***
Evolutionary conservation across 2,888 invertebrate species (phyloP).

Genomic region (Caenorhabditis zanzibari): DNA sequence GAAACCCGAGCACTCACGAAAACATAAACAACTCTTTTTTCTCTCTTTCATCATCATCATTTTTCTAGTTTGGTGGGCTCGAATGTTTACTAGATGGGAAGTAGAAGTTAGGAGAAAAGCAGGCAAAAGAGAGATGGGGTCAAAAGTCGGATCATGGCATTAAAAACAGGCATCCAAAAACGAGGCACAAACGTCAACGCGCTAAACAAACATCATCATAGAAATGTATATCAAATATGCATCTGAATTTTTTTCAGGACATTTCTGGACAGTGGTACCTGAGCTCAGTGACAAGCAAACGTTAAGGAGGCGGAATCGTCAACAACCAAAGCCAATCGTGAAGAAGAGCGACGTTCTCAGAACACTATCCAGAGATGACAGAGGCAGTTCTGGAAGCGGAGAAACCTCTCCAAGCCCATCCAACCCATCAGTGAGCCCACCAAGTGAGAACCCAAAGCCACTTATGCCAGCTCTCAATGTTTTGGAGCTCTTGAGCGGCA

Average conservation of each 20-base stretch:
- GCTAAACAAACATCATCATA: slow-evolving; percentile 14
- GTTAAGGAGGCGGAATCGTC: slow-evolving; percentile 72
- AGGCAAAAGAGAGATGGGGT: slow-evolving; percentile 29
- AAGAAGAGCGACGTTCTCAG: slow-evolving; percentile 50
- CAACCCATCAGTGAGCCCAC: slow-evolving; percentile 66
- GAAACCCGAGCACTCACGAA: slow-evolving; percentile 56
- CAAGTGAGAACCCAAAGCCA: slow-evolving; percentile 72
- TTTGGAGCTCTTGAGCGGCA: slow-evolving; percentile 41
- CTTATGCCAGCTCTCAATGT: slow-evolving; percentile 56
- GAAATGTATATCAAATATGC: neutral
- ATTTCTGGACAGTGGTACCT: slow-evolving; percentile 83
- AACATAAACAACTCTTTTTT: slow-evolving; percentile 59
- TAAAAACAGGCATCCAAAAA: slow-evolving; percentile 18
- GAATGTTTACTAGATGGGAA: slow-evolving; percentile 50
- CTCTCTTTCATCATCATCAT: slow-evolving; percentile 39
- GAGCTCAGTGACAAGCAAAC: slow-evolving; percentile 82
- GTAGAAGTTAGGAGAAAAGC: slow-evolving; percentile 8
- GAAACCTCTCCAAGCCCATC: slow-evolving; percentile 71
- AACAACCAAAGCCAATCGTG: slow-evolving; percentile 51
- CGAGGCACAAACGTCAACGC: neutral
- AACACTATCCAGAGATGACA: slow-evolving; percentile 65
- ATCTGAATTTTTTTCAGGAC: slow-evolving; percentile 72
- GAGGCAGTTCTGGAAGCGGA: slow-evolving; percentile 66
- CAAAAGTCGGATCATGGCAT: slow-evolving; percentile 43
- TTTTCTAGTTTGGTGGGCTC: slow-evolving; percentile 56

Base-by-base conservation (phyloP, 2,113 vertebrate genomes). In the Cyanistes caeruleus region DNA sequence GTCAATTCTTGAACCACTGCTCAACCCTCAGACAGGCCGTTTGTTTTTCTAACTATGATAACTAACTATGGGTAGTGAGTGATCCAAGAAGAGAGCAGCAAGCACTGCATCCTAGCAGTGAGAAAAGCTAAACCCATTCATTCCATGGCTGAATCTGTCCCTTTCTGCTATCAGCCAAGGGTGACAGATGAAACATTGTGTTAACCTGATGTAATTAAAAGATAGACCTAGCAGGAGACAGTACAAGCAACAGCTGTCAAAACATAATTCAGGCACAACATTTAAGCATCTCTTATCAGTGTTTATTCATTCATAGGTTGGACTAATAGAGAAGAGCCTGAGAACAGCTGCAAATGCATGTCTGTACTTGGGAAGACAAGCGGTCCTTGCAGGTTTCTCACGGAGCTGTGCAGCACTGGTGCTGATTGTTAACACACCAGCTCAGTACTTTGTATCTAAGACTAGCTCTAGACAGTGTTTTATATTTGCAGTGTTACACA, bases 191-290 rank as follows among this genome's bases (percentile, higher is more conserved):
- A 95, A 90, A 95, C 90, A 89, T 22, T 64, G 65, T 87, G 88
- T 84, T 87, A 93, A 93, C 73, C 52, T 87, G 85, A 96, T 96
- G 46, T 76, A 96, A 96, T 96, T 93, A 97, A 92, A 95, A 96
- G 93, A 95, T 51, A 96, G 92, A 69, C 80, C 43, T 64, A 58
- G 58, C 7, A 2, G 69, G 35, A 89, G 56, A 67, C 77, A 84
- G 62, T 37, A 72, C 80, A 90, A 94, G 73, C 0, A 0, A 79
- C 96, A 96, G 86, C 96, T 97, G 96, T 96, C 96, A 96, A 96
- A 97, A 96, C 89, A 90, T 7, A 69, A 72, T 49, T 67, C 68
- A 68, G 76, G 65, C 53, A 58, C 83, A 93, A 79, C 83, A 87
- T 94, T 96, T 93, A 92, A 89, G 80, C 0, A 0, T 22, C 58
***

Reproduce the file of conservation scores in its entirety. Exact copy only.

Evolutionary conservation across 2,888 invertebrate species (phyloP).

Genomic region (Caenorhabditis zanzibari): DNA sequence GAAACCCGAGCACTCACGAAAACATAAACAACTCTTTTTTCTCTCTTTCATCATCATCATTTTTCTAGTTTGGTGGGCTCGAATGTTTACTAGATGGGAAGTAGAAGTTAGGAGAAAAGCAGGCAAAAGAGAGATGGGGTCAAAAGTCGGATCATGGCATTAAAAACAGGCATCCAAAAACGAGGCACAAACGTCAACGCGCTAAACAAACATCATCATAGAAATGTATATCAAATATGCATCTGAATTTTTTTCAGGACATTTCTGGACAGTGGTACCTGAGCTCAGTGACAAGCAAACGTTAAGGAGGCGGAATCGTCAACAACCAAAGCCAATCGTGAAGAAGAGCGACGTTCTCAGAACACTATCCAGAGATGACAGAGGCAGTTCTGGAAGCGGAGAAACCTCTCCAAGCCCATCCAACCCATCAGTGAGCCCACCAAGTGAGAACCCAAAGCCACTTATGCCAGCTCTCAATGTTTTGGAGCTCTTGAGCGGCA

Average conservation of each 20-base stretch:
- GCTAAACAAACATCATCATA: slow-evolving; percentile 14
- GTTAAGGAGGCGGAATCGTC: slow-evolving; percentile 72
- AGGCAAAAGAGAGATGGGGT: slow-evolving; percentile 29
- AAGAAGAGCGACGTTCTCAG: slow-evolving; percentile 50
- CAACCCATCAGTGAGCCCAC: slow-evolving; percentile 66
- GAAACCCGAGCACTCACGAA: slow-evolving; percentile 56
- CAAGTGAGAACCCAAAGCCA: slow-evolving; percentile 72
- TTTGGAGCTCTTGAGCGGCA: slow-evolving; percentile 41
- CTTATGCCAGCTCTCAATGT: slow-evolving; percentile 56
- GAAATGTATATCAAATATGC: neutral
- ATTTCTGGACAGTGGTACCT: slow-evolving; percentile 83
- AACATAAACAACTCTTTTTT: slow-evolving; percentile 59
- TAAAAACAGGCATCCAAAAA: slow-evolving; percentile 18
- GAATGTTTACTAGATGGGAA: slow-evolving; percentile 50
- CTCTCTTTCATCATCATCAT: slow-evolving; percentile 39
- GAGCTCAGTGACAAGCAAAC: slow-evolving; percentile 82
- GTAGAAGTTAGGAGAAAAGC: slow-evolving; percentile 8
- GAAACCTCTCCAAGCCCATC: slow-evolving; percentile 71
- AACAACCAAAGCCAATCGTG: slow-evolving; percentile 51
- CGAGGCACAAACGTCAACGC: neutral
- AACACTATCCAGAGATGACA: slow-evolving; percentile 65
- ATCTGAATTTTTTTCAGGAC: slow-evolving; percentile 72
- GAGGCAGTTCTGGAAGCGGA: slow-evolving; percentile 66
- CAAAAGTCGGATCATGGCAT: slow-evolving; percentile 43
- TTTTCTAGTTTGGTGGGCTC: slow-evolving; percentile 56

Base-by-base conservation (phyloP, 2,113 vertebrate genomes). In the Cyanistes caeruleus region DNA sequence GTCAATTCTTGAACCACTGCTCAACCCTCAGACAGGCCGTTTGTTTTTCTAACTATGATAACTAACTATGGGTAGTGAGTGATCCAAGAAGAGAGCAGCAAGCACTGCATCCTAGCAGTGAGAAAAGCTAAACCCATTCATTCCATGGCTGAATCTGTCCCTTTCTGCTATCAGCCAAGGGTGACAGATGAAACATTGTGTTAACCTGATGTAATTAAAAGATAGACCTAGCAGGAGACAGTACAAGCAACAGCTGTCAAAACATAATTCAGGCACAACATTTAAGCATCTCTTATCAGTGTTTATTCATTCATAGGTTGGACTAATAGAGAAGAGCCTGAGAACAGCTGCAAATGCATGTCTGTACTTGGGAAGACAAGCGGTCCTTGCAGGTTTCTCACGGAGCTGTGCAGCACTGGTGCTGATTGTTAACACACCAGCTCAGTACTTTGTATCTAAGACTAGCTCTAGACAGTGTTTTATATTTGCAGTGTTACACA, bases 191-290 rank as follows among this genome's bases (percentile, higher is more conserved):
- A 95, A 90, A 95, C 90, A 89, T 22, T 64, G 65, T 87, G 88
- T 84, T 87, A 93, A 93, C 73, C 52, T 87, G 85, A 96, T 96
- G 46, T 76, A 96, A 96, T 96, T 93, A 97, A 92, A 95, A 96
- G 93, A 95, T 51, A 96, G 92, A 69, C 80, C 43, T 64, A 58
- G 58, C 7, A 2, G 69, G 35, A 89, G 56, A 67, C 77, A 84
- G 62, T 37, A 72, C 80, A 90, A 94, G 73, C 0, A 0, A 79
- C 96, A 96, G 86, C 96, T 97, G 96, T 96, C 96, A 96, A 96
- A 97, A 96, C 89, A 90, T 7, A 69, A 72, T 49, T 67, C 68
- A 68, G 76, G 65, C 53, A 58, C 83, A 93, A 79, C 83, A 87
- T 94, T 96, T 93, A 92, A 89, G 80, C 0, A 0, T 22, C 58